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Let’s take a moment to look at the break down of a Formula 1 Pit Stop. Prior to a Formula 1 driver entering the pit lane for any given race, a strategy is discussed pre-race in order to determine a particular lap in which the driver will schedule a stop. As the specified lap gets closer the driver will confirm this with his team via radio – generally one lap before the stop takes place – in order to give his pit crew the necessary time to prepare for his arrival. When given the all clear, the driver will enter the pit lane and come to a halt. Immediately the pit crew will get to work. There’s crew in charge of undoing the wheel nuts whilst other crew members raise the car off the ground with their jacks. Another crew member is in charge of connecting the fuel line so that the car can be refuelled. Once the wheel nuts are undone, further crew take off all four wheels whilst other crew members place on four brand new wheels which leaves the “wheel nut” crew to tighten the new wheels to the car. On completion, the car is dropped from the jack and when the car has finished refuelling, the fuel lines are disconnected. As the fuel hose comes off, the crew member in charge of refuelling will wipe away any spillage from the car. Once given the all-clear by the pit crew, the driver is able to select first gear and leave the pit lane in order to return to the race. From the moment the driver becomes stationary when he first enters the pit lane to the moment he leaves, approximately 6.5-7 seconds has elapsed. Talk about efficiency! Without synergy within the pit crew and each member knowing their role, the job of refuelling, replacing old tyres with new ones and making mechanical adjustments wouldn’t be able to be completed within the 7 second time limit. In fact, a race can be won or lost on a pit change therefore the reliance on the pit crew is extremely high in this situation. Just like it’s important for the Formula 1 pit crew to know their roles within their team, it’s also important for players, coaches and performance staff within any given organisation to know where they fit in so that there’s no confusion and/or hesitation in defining moments.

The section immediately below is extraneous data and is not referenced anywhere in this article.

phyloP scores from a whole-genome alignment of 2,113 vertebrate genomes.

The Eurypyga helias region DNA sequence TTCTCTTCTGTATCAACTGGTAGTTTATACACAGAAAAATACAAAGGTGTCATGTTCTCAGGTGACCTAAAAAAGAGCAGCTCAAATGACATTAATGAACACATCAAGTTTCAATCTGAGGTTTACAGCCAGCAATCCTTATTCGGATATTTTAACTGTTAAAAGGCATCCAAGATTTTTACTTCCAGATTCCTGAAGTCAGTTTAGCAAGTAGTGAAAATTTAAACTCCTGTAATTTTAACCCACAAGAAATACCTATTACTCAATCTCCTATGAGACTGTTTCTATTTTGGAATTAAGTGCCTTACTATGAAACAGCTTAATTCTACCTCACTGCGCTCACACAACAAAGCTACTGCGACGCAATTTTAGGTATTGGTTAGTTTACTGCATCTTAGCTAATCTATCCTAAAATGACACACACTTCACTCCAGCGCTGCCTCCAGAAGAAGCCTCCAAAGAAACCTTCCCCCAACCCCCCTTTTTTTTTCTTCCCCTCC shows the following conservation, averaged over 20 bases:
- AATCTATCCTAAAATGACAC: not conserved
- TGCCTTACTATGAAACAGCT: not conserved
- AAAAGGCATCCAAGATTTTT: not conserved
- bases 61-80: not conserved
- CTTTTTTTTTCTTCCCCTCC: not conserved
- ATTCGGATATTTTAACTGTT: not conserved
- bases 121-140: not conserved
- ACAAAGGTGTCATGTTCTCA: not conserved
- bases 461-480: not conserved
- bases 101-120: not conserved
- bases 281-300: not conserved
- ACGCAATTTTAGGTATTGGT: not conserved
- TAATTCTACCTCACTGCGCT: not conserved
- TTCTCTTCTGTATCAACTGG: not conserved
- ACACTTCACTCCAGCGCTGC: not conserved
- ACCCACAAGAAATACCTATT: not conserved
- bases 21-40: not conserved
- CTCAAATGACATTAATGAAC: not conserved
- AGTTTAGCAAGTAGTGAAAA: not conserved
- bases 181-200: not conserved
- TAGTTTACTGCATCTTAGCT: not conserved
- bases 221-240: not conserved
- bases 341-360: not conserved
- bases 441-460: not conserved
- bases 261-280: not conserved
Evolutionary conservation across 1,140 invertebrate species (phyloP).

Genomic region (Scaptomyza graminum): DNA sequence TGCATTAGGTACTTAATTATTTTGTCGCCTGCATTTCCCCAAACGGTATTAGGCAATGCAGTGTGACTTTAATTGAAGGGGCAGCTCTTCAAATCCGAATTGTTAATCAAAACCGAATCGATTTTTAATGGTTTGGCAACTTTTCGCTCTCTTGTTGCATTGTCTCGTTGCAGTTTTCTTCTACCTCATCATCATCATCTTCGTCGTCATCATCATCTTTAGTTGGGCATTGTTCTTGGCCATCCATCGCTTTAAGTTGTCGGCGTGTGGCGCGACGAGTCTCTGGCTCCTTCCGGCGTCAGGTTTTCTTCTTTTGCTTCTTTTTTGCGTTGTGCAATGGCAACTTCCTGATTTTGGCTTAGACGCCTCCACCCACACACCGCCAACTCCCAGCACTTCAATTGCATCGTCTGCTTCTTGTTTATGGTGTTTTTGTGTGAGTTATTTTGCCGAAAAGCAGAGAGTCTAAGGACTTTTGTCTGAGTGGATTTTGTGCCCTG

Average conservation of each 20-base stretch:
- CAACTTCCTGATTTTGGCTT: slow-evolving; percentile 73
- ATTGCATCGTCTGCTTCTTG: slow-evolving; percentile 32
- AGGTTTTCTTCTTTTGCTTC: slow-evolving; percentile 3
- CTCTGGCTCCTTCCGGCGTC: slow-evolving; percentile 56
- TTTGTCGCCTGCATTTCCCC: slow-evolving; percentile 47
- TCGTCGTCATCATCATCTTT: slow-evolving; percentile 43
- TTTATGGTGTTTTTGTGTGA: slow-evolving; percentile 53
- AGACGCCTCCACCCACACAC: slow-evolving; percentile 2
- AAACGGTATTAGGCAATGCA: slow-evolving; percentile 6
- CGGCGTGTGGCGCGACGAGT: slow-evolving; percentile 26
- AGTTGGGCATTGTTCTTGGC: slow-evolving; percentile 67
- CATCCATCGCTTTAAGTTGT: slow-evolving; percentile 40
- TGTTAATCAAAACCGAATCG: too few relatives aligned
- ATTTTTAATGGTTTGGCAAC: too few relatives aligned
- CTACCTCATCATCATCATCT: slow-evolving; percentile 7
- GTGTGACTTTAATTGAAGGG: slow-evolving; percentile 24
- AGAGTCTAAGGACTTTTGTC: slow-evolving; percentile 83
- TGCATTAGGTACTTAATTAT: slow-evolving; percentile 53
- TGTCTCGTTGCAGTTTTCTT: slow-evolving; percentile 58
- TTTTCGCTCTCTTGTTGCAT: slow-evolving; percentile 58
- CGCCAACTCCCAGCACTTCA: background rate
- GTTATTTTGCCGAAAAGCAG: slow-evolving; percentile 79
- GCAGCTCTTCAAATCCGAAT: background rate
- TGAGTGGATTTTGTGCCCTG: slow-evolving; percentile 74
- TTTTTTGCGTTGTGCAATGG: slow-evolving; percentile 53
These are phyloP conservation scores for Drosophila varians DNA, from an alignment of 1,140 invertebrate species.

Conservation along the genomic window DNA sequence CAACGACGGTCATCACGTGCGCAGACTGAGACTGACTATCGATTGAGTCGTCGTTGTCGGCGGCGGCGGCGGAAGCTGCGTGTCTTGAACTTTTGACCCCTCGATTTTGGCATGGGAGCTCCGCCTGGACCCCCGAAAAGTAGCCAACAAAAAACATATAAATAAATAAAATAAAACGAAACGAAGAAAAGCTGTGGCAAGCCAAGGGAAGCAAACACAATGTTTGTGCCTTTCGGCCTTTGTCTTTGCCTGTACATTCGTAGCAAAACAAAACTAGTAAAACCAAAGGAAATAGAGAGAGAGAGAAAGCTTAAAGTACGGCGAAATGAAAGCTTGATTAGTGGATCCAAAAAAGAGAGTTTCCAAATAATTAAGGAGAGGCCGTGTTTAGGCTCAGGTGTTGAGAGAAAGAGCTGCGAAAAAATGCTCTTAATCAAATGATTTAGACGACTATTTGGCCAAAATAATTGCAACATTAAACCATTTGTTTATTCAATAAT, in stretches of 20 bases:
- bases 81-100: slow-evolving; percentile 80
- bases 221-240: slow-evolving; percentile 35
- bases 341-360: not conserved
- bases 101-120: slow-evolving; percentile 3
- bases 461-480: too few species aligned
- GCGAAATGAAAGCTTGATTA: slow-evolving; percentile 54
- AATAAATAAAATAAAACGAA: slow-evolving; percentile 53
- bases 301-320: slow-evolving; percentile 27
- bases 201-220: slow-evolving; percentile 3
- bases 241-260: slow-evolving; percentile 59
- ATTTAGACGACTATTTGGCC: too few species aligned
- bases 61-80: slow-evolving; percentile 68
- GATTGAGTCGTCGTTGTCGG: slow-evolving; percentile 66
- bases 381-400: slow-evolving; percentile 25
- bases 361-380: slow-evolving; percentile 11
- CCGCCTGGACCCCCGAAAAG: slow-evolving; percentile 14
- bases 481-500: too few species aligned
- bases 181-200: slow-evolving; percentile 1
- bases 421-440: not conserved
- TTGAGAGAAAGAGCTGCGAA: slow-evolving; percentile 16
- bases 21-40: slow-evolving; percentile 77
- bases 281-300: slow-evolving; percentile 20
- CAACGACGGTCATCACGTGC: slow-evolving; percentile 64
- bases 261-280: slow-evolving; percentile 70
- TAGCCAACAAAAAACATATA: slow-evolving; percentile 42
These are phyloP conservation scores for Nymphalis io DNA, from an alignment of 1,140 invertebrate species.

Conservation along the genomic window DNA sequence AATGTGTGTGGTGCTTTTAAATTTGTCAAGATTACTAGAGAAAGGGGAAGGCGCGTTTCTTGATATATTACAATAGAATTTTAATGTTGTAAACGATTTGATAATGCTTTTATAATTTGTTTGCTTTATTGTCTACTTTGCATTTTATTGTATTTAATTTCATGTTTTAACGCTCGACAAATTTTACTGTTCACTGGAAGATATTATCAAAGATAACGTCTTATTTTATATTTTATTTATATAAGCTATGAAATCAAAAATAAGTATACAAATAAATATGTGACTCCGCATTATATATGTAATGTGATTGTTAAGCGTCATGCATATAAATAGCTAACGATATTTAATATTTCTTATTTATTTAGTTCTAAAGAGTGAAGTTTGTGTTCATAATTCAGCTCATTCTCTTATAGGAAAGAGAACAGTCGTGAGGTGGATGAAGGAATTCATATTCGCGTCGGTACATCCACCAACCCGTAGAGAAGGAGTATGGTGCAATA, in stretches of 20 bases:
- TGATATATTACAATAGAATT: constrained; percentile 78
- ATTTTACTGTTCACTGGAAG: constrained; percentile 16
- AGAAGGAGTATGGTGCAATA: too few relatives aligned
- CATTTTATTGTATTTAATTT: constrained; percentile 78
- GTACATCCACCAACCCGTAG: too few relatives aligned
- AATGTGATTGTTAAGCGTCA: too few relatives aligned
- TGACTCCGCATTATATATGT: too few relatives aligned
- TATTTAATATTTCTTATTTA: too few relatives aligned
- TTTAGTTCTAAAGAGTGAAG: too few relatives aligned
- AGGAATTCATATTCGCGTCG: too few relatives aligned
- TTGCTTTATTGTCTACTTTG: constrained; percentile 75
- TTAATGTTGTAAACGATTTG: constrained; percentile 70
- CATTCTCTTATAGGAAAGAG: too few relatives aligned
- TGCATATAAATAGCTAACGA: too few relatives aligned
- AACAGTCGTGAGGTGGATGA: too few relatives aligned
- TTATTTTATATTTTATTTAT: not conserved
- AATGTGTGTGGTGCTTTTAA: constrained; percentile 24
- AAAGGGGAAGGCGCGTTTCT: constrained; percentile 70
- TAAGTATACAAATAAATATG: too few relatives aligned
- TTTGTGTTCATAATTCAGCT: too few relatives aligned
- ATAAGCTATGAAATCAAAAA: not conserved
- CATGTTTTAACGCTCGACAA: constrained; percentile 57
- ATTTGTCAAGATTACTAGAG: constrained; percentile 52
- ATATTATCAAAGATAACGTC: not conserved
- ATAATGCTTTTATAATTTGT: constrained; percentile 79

No matter what industry you work in, the relationships of people play a vital role in the success of your organisation. If you had a boss that constantly treated you like crap by talking down at you, swearing at you, making you feel bad about yourself within your role as well as a person, etc., would you be motivated to perform at a high standard for this person? A lot of you are probably thinking, “yes I would still work very hard because at the end of the day the success of the team is far more important and if I don’t work hard I’ll be letting the team down as well as myself as my reputation as a hard worker will be at stake”, or something along those lines. That’s a fair statement because a lot of people are willing to take the high road and put up with a lot of crap from their senior staff members for the betterment of the team. But how long can this last? We all have those days where we are so tired and mentally fatigued that our performance dips slightly. It’s human nature! Would you still be motivated to go the extra mile on one of these days? Probably not. In fact you may be thinking nasty thoughts in your head as you reluctantly do a half-arsed job just so that you can say you completed the task that was asked of you. However even though that you completed the task, you may still be letting the team down inadvertently because in this particular instance, the team needed 100% from you when in fact you only gave them 50% as you were annoyed with your nasty boss. The domino effect of having negative relationships within an organisation, although not seen straight away, can have detrimental effects to the teams overall vision for success. I’m not suggesting one bad day can ruin a whole season of hard work. What I’m saying is that if you let poor standards creep into an organisation due to the result of negative relationships with staff members or players then it’s hard to weed out. On the other hand, how would you perform under a boss that was strict but fair, gave you constructive criticism without making you feel bad about yourself and was one that genuinely cared about you as a staff member and a person? For one, I’m sure you would enjoy coming to work every day a lot more. As well as that, you are more likely to go above and beyond for someone that you respect. It’s these positive relationships that helps build trust, a strong culture and most importantly, a successful team and organisation.